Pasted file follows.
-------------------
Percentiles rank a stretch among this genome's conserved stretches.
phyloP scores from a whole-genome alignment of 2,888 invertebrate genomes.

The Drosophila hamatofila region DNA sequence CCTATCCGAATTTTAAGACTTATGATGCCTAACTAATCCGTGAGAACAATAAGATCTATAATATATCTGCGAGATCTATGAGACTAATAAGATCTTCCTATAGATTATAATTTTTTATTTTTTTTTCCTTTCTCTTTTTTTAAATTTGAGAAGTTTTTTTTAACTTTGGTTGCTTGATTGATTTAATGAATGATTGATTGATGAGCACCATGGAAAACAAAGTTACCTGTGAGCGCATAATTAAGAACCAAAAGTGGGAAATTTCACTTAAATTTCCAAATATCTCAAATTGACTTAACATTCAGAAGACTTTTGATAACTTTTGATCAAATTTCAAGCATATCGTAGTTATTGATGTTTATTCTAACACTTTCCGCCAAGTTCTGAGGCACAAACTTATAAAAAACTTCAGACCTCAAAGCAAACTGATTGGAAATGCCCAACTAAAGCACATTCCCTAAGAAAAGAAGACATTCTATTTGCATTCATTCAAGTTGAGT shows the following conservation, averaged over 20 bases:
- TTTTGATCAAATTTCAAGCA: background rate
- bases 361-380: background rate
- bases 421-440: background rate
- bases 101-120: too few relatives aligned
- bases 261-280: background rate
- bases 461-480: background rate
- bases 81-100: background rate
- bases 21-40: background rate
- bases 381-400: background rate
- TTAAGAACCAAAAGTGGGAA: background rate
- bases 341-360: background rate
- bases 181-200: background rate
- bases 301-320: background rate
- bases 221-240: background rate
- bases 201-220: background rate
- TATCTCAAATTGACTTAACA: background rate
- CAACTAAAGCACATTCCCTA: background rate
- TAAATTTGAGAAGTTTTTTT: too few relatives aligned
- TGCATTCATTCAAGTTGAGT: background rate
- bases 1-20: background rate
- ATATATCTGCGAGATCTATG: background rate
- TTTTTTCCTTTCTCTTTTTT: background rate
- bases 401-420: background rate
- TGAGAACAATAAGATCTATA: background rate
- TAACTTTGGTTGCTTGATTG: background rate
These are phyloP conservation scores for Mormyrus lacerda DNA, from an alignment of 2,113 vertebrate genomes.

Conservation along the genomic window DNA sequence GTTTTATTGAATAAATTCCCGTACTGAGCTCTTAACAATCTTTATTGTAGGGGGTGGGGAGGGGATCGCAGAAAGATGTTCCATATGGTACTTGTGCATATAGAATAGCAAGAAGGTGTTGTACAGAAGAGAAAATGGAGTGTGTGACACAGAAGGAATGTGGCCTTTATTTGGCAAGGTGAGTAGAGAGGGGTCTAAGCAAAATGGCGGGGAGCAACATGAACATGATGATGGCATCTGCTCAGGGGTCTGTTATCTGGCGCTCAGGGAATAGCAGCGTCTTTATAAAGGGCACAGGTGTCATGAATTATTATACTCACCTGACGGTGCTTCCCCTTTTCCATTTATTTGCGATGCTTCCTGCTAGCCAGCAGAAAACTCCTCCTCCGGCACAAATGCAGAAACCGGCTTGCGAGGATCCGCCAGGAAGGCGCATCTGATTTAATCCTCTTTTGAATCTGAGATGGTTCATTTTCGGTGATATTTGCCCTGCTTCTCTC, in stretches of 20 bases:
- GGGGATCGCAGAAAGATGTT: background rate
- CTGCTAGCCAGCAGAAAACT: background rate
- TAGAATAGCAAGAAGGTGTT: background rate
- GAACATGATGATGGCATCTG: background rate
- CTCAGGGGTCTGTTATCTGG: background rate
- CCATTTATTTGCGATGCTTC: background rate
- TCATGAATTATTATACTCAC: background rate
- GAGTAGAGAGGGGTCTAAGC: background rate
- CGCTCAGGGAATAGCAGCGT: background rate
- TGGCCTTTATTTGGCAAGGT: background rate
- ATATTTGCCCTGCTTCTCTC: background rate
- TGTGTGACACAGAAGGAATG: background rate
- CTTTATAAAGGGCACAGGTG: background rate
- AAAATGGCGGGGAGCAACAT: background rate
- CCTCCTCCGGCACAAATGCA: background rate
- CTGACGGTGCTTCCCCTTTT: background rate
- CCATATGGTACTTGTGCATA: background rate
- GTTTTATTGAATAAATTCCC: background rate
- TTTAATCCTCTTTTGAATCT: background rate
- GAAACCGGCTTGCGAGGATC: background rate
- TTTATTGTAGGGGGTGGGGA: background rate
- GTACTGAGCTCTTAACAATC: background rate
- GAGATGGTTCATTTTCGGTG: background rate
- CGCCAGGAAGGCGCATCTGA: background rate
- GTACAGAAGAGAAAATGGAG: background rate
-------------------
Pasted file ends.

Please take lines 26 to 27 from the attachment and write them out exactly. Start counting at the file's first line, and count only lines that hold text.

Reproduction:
- bases 401-420: background rate
- TGAGAACAATAAGATCTATA: background rate